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Pieces of Eight

With his best friend Nemo, Jim McAtee works through Pitt County Memorial Hospital Volunteer Services to help the healing process for hospitalized children. McAtee is assistant director for ECU’s Career Services. (Photo by Marc J. Kawanishi)

McAtee's Best Friend Connects with Pediatric Patients

In coordination with the Recognition and Rewards Committee of the ECU Staff Senate, the Pieces of Eight series honoring exceptional ECU staff recognizes Jim McAtee.

By Judy Currin

Jim McAtee and his dog, Nemo, are partners in service. On Thursday evenings, the duo entertains patients at PCMH Children’s Hospital, as part of the Animal Assisted Therapy Program.

Their visits usually last an hour. “We have a lot of fun and during that hour the kids forget they are in the hospital,” McAtee said. “So do I.”

McAtee’s service commitments are a priority in his life, despite the obvious time constraints of a full time job he loves and his work towards an MBA at ECU. As assistant director for Career Services and liaison to the College of Fine Arts and Communication, McAtee spends his days working to instill confidence. He aims to motivate students to realize their potential so they can compete in today’s world. With Nemo, McAtee leaves that world behind.

“When I visit the children at the hospital with Nemo, I forget about the research, papers, exams, my packed schedule and the evening lectures I give to ECU classes,” he said. “I get to just hang out with my dog and the kids.”

“Being in a hospital can be a frightening time for children,” McAtee said. Recalling his own youthful pneumonia induced hospital stay; he remembers feeling, “it was the most foreign place I had ever seen.”

“Nemo’s visits help connect patients, especially those who are suffering from chronic illness, to the outside world,” McAtee said. “The unconditional love he offers contributes to the emotional and physical healing process.”

Scientific studies show the use of therapy dogs helps reduce stress for pediatric patients and their families.

Additional studies prove that dogs encourage conversation and motivate patients during physical therapy.

When Nemo visits, hospital staff members escort the patients into a large playroom where the level of interaction “depends on the kids and why they are there,” McAtee said. On the Thursday prior to the 2007 Super Bowl, they all wanted to know which team Nemo favored.

McAtee asked, “Nemo, are you pulling for the Bears?” No response. “Are you pulling for the Colts?” To the delight of his audience, Nemo gave McAtee a furry high five.

A self-proclaimed dog lover, McAtee adopted the two-year-old Bassett Hound/Lab mix last year. When he encountered difficulty convincing Nemo to walk on a leash, he enlisted the aid of the Pitt County Humane Society, where he also volunteers. Susan Molloy, now president of the society, guided McAtee and Nemo through basic behavior training. McAtee then registered with the Delta Society, which helps pet owners train animals for the role of animal assisted therapy.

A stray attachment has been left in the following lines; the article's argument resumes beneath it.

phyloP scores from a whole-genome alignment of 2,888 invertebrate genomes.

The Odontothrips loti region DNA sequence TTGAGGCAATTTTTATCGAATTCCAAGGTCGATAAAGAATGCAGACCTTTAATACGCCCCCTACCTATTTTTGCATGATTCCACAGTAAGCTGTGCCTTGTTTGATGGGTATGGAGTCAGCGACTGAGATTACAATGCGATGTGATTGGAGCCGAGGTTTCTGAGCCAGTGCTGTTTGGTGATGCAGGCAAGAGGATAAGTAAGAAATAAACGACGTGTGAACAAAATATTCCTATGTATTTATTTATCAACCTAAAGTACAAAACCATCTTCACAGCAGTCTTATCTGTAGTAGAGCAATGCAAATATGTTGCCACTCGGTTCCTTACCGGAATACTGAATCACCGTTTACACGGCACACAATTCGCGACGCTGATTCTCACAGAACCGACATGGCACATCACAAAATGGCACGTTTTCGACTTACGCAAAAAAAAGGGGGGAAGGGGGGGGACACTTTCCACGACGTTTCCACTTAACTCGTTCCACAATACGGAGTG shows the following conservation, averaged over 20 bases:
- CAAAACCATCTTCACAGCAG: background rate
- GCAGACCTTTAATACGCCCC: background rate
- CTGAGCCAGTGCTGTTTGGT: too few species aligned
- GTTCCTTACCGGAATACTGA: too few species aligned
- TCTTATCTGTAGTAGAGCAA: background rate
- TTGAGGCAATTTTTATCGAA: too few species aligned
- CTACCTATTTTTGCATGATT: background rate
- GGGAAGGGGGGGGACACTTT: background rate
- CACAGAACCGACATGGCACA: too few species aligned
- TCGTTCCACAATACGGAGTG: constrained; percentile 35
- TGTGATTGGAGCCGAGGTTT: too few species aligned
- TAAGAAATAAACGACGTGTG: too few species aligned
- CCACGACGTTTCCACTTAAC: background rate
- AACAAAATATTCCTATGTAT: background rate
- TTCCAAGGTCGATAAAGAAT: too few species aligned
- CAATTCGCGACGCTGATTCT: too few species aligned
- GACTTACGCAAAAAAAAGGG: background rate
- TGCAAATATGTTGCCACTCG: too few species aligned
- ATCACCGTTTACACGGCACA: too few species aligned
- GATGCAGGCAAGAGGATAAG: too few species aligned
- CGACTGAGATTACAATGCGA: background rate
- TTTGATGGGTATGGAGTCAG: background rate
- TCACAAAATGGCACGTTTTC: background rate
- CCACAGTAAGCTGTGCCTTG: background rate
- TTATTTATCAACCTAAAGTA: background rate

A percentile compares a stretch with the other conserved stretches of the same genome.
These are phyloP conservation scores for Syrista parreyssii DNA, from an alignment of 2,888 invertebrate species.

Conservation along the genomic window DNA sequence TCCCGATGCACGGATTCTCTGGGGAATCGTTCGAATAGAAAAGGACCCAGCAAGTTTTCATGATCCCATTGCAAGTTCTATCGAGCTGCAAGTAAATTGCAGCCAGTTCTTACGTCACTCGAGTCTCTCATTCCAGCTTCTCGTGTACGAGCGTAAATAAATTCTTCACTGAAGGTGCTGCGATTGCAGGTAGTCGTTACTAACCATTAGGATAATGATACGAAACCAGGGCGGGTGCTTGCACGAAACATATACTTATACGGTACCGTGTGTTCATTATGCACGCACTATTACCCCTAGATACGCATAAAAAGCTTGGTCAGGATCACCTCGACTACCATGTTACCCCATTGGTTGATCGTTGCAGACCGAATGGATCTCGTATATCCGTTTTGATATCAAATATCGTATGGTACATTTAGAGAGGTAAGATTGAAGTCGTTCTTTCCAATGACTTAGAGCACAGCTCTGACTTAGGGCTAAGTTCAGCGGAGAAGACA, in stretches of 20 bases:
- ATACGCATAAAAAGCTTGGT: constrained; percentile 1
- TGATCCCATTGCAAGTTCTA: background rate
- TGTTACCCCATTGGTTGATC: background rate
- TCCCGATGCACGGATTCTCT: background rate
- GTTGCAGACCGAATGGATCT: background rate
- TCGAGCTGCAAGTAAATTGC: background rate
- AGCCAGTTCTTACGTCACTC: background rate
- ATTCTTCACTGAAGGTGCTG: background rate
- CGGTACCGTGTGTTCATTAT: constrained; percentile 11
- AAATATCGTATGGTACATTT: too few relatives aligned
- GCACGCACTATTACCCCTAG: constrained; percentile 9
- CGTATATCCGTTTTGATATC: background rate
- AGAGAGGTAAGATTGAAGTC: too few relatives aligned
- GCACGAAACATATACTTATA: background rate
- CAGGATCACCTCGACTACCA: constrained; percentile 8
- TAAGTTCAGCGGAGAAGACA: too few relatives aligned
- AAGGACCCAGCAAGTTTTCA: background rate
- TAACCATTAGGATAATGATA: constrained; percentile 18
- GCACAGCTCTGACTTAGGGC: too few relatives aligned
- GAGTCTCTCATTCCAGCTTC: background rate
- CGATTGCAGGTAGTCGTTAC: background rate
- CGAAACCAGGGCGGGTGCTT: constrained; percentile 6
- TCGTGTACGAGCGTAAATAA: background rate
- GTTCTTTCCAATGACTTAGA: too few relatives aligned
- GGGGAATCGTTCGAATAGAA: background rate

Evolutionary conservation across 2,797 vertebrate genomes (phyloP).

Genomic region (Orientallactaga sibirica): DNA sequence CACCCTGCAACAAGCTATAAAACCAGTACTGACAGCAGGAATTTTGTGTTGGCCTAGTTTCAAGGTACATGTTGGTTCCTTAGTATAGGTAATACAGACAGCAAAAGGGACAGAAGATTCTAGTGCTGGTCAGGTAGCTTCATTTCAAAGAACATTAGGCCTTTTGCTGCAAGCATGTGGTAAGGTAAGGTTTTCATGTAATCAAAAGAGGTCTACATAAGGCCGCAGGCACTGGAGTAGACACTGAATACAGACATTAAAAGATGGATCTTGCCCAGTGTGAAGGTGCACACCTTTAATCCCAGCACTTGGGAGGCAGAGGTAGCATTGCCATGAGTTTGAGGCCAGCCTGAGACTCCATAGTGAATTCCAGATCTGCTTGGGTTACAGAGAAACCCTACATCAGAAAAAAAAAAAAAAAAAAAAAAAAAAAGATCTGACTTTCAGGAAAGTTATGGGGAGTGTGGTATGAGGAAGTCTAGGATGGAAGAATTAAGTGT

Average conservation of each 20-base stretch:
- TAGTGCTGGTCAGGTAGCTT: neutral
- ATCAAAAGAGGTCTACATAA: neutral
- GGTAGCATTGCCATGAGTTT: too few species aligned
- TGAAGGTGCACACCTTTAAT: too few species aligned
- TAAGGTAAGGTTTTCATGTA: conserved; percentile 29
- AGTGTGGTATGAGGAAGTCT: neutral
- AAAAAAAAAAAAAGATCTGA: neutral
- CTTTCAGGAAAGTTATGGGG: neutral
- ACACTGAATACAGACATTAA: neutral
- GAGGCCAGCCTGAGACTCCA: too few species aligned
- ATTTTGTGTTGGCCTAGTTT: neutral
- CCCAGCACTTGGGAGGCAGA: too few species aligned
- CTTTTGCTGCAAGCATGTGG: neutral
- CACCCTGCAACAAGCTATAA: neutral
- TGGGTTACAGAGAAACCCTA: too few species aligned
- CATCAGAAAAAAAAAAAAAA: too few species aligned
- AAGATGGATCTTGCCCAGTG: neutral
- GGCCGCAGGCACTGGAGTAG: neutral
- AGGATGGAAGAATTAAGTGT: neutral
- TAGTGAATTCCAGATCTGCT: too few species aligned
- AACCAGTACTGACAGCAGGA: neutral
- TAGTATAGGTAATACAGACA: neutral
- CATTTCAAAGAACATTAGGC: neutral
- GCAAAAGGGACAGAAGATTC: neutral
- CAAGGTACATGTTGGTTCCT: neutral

Delta’s founders emphasize the quality of the relationship between pet owners, pets, and care givers.The “delta” name is based on this triangle.

“The Delta Society administers a skill test and a Pet Partners team evaluation to ensure the handler and animal are trained and qualified for work in the area where the team will be volunteering,” McAtee said. McAtee was responsible for training Nemo to the point that he could pass the evaluations to be registered as an animal assisted therapy dog.

“The evaluator put Nemo through skill and aptitude exercises to assess his temperament and reaction to loud noises, groups of people and medical equipment,” like the wheelchairs often used in a hospital environment, McAtee said.

“I was assessed for control of Nemo, my reaction to patients and difficult situations we may encounter.” After a hospital orientation, background check and health screening, the partners were ready for service.

McAtee has always had an inclination to serve others. He grew up in a single parent home with three younger siblings. He worked odd jobs to help keep the family functioning. “Through my journey from a small town in Pennsylvania to New York, to Florida and finally North Carolina, a lot of people have helped me along the way,” he said.

“Now that I am in a position to help other people, I think about those times and where I might be without those influences. I want to reciprocate when I can.”

This page originally appeared in the Feb. 23, 2007 issue of Pieces of Eight. Complete issue is archived at http://www.ecu.edu/news/poe/Arch.cfm.